50 Books: What Kinkade was aiming for

First, a shameless plug:  order today with standard shipping from my CafePress store, and get a free shipping upgrade so your items will arrive by December 24.

Doesn’t your beloved wife deserve some Dignaroos?  Or won’t you step up and protect her honor on her semi-annual Trip Outside the Home by furnishing her with this presumably finely-crafted aluminum Pants Pass?  Or some other ridiculous crap I threw together?

Fine.

Then let’s retreat from crass materialism.  I hope everybody knows Tasha Tudor, whose gentle illustrations are always full of sweet grace and warmth.  They are what Thomas Kinkade and Precious Moments fail so wretchedly to capture:  simplicity, innocence, and the small joys of the family.  My favorite Tasha Tudor book is

a time to keep

A Time to Keep:  A  The Tasha Tudor Book of Holidays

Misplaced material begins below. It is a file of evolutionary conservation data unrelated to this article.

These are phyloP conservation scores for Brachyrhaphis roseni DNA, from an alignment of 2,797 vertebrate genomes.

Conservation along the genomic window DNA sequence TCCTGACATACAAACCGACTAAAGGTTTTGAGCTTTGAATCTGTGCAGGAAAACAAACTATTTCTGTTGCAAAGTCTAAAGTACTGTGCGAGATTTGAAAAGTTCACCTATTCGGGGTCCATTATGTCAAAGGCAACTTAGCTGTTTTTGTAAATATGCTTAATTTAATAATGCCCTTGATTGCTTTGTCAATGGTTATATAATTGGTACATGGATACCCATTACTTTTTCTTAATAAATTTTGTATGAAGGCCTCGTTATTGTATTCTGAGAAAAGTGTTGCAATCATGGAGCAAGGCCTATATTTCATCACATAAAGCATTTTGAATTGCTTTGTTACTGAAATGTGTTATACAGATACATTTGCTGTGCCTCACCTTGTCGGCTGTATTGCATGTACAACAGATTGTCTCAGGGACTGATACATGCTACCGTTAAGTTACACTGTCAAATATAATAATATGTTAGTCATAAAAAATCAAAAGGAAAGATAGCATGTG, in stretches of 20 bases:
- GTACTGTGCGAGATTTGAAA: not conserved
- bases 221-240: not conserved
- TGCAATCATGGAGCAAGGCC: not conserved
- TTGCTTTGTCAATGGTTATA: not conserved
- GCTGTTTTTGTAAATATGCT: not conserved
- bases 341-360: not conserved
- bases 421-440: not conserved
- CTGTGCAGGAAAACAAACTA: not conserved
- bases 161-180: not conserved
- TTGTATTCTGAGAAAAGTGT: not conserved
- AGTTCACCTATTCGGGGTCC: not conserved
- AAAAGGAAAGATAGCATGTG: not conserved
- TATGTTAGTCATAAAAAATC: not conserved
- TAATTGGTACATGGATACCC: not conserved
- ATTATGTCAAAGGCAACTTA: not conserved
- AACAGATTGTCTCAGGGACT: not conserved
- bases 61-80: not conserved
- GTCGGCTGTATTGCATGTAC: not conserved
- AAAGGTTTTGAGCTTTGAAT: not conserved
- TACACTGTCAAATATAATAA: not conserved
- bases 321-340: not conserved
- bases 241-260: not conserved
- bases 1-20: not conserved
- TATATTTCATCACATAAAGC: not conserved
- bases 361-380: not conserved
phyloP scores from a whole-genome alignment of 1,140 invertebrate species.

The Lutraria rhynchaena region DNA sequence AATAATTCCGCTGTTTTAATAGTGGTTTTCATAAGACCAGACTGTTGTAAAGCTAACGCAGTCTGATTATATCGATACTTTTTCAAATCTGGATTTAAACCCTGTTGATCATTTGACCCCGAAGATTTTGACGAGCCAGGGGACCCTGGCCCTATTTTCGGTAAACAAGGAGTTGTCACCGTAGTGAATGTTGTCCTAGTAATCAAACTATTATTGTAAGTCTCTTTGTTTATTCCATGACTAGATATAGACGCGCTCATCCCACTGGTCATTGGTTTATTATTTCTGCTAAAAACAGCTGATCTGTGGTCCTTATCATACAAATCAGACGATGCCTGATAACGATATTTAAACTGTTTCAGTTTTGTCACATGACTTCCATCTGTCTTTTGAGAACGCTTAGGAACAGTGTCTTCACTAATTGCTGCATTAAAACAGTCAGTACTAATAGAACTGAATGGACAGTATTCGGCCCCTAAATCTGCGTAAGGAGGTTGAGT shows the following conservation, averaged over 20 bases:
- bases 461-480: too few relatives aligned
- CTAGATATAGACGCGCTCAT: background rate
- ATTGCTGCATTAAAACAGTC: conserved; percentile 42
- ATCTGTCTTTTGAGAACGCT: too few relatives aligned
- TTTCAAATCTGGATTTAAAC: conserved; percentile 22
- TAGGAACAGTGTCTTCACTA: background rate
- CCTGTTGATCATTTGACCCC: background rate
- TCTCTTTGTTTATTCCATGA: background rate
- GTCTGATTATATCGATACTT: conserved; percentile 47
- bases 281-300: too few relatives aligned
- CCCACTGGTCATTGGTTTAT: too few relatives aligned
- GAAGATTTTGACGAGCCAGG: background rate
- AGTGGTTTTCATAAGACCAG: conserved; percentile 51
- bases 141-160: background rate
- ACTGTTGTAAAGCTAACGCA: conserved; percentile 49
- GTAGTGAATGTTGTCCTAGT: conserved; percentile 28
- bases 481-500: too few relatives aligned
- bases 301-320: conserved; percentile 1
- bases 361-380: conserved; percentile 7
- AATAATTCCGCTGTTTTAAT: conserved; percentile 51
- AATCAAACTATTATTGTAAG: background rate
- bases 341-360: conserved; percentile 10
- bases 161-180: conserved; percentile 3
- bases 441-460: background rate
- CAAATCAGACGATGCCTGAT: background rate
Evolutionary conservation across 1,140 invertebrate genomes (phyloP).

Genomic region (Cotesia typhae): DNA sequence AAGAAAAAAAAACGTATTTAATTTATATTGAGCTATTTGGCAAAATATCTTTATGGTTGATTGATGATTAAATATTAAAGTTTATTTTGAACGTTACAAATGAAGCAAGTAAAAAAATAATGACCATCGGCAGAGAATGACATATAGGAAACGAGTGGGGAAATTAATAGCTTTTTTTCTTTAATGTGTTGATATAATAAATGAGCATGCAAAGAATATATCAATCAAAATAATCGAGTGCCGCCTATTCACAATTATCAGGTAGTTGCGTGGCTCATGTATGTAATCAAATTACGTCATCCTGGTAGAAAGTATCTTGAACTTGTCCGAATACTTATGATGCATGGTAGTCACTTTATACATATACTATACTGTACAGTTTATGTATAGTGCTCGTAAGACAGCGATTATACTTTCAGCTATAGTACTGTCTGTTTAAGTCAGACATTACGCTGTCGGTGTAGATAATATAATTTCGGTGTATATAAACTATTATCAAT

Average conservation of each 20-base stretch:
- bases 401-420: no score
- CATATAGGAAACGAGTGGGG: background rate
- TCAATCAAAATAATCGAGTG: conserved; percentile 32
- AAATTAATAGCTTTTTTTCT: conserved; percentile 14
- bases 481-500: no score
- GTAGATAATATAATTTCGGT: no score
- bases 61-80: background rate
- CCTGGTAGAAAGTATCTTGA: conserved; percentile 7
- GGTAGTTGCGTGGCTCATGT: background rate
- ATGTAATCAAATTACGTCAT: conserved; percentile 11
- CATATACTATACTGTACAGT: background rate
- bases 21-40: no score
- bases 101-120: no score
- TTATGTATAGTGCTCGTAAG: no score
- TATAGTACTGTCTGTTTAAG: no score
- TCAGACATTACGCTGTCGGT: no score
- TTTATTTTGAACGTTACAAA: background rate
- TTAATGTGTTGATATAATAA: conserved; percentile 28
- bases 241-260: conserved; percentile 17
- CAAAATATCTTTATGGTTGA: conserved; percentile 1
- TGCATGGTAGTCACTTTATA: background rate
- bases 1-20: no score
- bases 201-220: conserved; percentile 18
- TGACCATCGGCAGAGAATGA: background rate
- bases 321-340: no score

Endlessly fascinating, this book takes you through a year of traditions and celebrations from the old days.  It makes you feel happy and nostalgic for things you aren’t actually old enough to remember.  I still feel, deep in the heart of me, that someday I will send a multi-layered birthday cake floating down the river for an evening party, or we will make our own tin can firecrackers to scare the corgis.  Some books that hearken to a simpler time make you feel melancholy and guilty when you’re done, as you compare your life to what you’ve read; but this book doesn’t have that effect.  I’m not even sure why.  Maybe because, like Norman Rockwell, she injects enough realism — skinned knees, chapped lips, burnt fingers — to remind you that life was never perfect; and that children are still children, and always will be.

 

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